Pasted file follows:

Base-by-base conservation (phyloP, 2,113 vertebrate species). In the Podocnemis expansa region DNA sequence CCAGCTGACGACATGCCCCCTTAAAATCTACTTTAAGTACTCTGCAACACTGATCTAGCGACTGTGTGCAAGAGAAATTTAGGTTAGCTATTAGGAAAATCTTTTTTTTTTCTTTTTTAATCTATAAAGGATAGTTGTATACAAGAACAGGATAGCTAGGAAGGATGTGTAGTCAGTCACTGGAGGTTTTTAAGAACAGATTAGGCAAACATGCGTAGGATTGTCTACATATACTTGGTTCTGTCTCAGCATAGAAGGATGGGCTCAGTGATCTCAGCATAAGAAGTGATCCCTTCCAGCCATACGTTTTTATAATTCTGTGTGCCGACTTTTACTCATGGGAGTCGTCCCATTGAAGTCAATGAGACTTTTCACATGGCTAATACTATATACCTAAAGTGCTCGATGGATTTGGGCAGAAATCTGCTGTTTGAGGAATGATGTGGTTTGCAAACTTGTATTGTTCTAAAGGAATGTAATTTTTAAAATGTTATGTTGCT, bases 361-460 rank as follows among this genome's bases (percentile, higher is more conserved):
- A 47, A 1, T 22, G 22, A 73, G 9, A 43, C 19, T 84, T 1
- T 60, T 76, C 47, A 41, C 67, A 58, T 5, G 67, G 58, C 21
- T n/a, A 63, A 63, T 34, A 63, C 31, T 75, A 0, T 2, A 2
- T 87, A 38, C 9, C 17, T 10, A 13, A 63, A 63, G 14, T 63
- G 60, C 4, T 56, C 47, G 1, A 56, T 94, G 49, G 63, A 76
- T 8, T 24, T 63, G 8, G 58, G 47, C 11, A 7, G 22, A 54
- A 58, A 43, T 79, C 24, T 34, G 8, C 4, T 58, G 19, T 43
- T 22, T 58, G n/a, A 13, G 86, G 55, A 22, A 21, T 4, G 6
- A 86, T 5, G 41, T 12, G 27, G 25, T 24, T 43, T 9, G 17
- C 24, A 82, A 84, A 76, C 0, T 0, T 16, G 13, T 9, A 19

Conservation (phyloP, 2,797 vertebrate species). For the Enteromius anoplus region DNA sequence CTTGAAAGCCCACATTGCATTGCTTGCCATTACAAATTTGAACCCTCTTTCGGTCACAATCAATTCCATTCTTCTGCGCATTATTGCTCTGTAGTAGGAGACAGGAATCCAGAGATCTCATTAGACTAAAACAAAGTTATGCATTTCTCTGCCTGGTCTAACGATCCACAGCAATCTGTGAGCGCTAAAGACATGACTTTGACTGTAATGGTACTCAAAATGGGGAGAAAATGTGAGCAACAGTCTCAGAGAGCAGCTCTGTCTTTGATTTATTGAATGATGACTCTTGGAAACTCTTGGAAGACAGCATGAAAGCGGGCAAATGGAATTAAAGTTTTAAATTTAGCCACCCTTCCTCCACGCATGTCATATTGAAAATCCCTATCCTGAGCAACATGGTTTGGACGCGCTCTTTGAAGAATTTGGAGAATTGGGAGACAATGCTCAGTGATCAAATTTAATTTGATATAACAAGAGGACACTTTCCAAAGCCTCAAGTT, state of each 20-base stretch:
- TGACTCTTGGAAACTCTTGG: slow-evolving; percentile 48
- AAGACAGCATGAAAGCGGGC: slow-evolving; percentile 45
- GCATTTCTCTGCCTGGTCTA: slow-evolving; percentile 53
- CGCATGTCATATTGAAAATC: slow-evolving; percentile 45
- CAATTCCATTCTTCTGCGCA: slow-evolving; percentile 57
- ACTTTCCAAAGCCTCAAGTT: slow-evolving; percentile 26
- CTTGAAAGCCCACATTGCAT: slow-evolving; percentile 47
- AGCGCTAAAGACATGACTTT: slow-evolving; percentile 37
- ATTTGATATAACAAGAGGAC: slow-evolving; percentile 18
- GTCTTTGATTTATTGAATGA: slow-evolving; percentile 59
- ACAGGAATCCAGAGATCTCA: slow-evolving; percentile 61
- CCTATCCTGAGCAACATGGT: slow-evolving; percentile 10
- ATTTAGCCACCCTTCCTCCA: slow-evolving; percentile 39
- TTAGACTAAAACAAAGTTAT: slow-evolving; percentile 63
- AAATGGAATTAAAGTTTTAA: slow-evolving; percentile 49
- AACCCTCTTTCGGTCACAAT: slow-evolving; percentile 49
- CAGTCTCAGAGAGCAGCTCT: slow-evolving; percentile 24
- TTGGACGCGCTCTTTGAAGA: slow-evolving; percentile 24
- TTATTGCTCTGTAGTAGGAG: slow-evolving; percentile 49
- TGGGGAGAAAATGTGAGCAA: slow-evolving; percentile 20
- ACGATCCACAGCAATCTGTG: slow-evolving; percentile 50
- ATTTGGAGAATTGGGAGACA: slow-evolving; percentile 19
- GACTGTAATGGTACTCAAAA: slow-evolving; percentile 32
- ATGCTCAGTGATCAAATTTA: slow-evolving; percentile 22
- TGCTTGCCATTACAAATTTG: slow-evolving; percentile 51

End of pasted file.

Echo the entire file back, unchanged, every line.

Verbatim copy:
Base-by-base conservation (phyloP, 2,113 vertebrate species). In the Podocnemis expansa region DNA sequence CCAGCTGACGACATGCCCCCTTAAAATCTACTTTAAGTACTCTGCAACACTGATCTAGCGACTGTGTGCAAGAGAAATTTAGGTTAGCTATTAGGAAAATCTTTTTTTTTTCTTTTTTAATCTATAAAGGATAGTTGTATACAAGAACAGGATAGCTAGGAAGGATGTGTAGTCAGTCACTGGAGGTTTTTAAGAACAGATTAGGCAAACATGCGTAGGATTGTCTACATATACTTGGTTCTGTCTCAGCATAGAAGGATGGGCTCAGTGATCTCAGCATAAGAAGTGATCCCTTCCAGCCATACGTTTTTATAATTCTGTGTGCCGACTTTTACTCATGGGAGTCGTCCCATTGAAGTCAATGAGACTTTTCACATGGCTAATACTATATACCTAAAGTGCTCGATGGATTTGGGCAGAAATCTGCTGTTTGAGGAATGATGTGGTTTGCAAACTTGTATTGTTCTAAAGGAATGTAATTTTTAAAATGTTATGTTGCT, bases 361-460 rank as follows among this genome's bases (percentile, higher is more conserved):
- A 47, A 1, T 22, G 22, A 73, G 9, A 43, C 19, T 84, T 1
- T 60, T 76, C 47, A 41, C 67, A 58, T 5, G 67, G 58, C 21
- T n/a, A 63, A 63, T 34, A 63, C 31, T 75, A 0, T 2, A 2
- T 87, A 38, C 9, C 17, T 10, A 13, A 63, A 63, G 14, T 63
- G 60, C 4, T 56, C 47, G 1, A 56, T 94, G 49, G 63, A 76
- T 8, T 24, T 63, G 8, G 58, G 47, C 11, A 7, G 22, A 54
- A 58, A 43, T 79, C 24, T 34, G 8, C 4, T 58, G 19, T 43
- T 22, T 58, G n/a, A 13, G 86, G 55, A 22, A 21, T 4, G 6
- A 86, T 5, G 41, T 12, G 27, G 25, T 24, T 43, T 9, G 17
- C 24, A 82, A 84, A 76, C 0, T 0, T 16, G 13, T 9, A 19

Conservation (phyloP, 2,797 vertebrate species). For the Enteromius anoplus region DNA sequence CTTGAAAGCCCACATTGCATTGCTTGCCATTACAAATTTGAACCCTCTTTCGGTCACAATCAATTCCATTCTTCTGCGCATTATTGCTCTGTAGTAGGAGACAGGAATCCAGAGATCTCATTAGACTAAAACAAAGTTATGCATTTCTCTGCCTGGTCTAACGATCCACAGCAATCTGTGAGCGCTAAAGACATGACTTTGACTGTAATGGTACTCAAAATGGGGAGAAAATGTGAGCAACAGTCTCAGAGAGCAGCTCTGTCTTTGATTTATTGAATGATGACTCTTGGAAACTCTTGGAAGACAGCATGAAAGCGGGCAAATGGAATTAAAGTTTTAAATTTAGCCACCCTTCCTCCACGCATGTCATATTGAAAATCCCTATCCTGAGCAACATGGTTTGGACGCGCTCTTTGAAGAATTTGGAGAATTGGGAGACAATGCTCAGTGATCAAATTTAATTTGATATAACAAGAGGACACTTTCCAAAGCCTCAAGTT, state of each 20-base stretch:
- TGACTCTTGGAAACTCTTGG: slow-evolving; percentile 48
- AAGACAGCATGAAAGCGGGC: slow-evolving; percentile 45
- GCATTTCTCTGCCTGGTCTA: slow-evolving; percentile 53
- CGCATGTCATATTGAAAATC: slow-evolving; percentile 45
- CAATTCCATTCTTCTGCGCA: slow-evolving; percentile 57
- ACTTTCCAAAGCCTCAAGTT: slow-evolving; percentile 26
- CTTGAAAGCCCACATTGCAT: slow-evolving; percentile 47
- AGCGCTAAAGACATGACTTT: slow-evolving; percentile 37
- ATTTGATATAACAAGAGGAC: slow-evolving; percentile 18
- GTCTTTGATTTATTGAATGA: slow-evolving; percentile 59
- ACAGGAATCCAGAGATCTCA: slow-evolving; percentile 61
- CCTATCCTGAGCAACATGGT: slow-evolving; percentile 10
- ATTTAGCCACCCTTCCTCCA: slow-evolving; percentile 39
- TTAGACTAAAACAAAGTTAT: slow-evolving; percentile 63
- AAATGGAATTAAAGTTTTAA: slow-evolving; percentile 49
- AACCCTCTTTCGGTCACAAT: slow-evolving; percentile 49
- CAGTCTCAGAGAGCAGCTCT: slow-evolving; percentile 24
- TTGGACGCGCTCTTTGAAGA: slow-evolving; percentile 24
- TTATTGCTCTGTAGTAGGAG: slow-evolving; percentile 49
- TGGGGAGAAAATGTGAGCAA: slow-evolving; percentile 20
- ACGATCCACAGCAATCTGTG: slow-evolving; percentile 50
- ATTTGGAGAATTGGGAGACA: slow-evolving; percentile 19
- GACTGTAATGGTACTCAAAA: slow-evolving; percentile 32
- ATGCTCAGTGATCAAATTTA: slow-evolving; percentile 22
- TGCTTGCCATTACAAATTTG: slow-evolving; percentile 51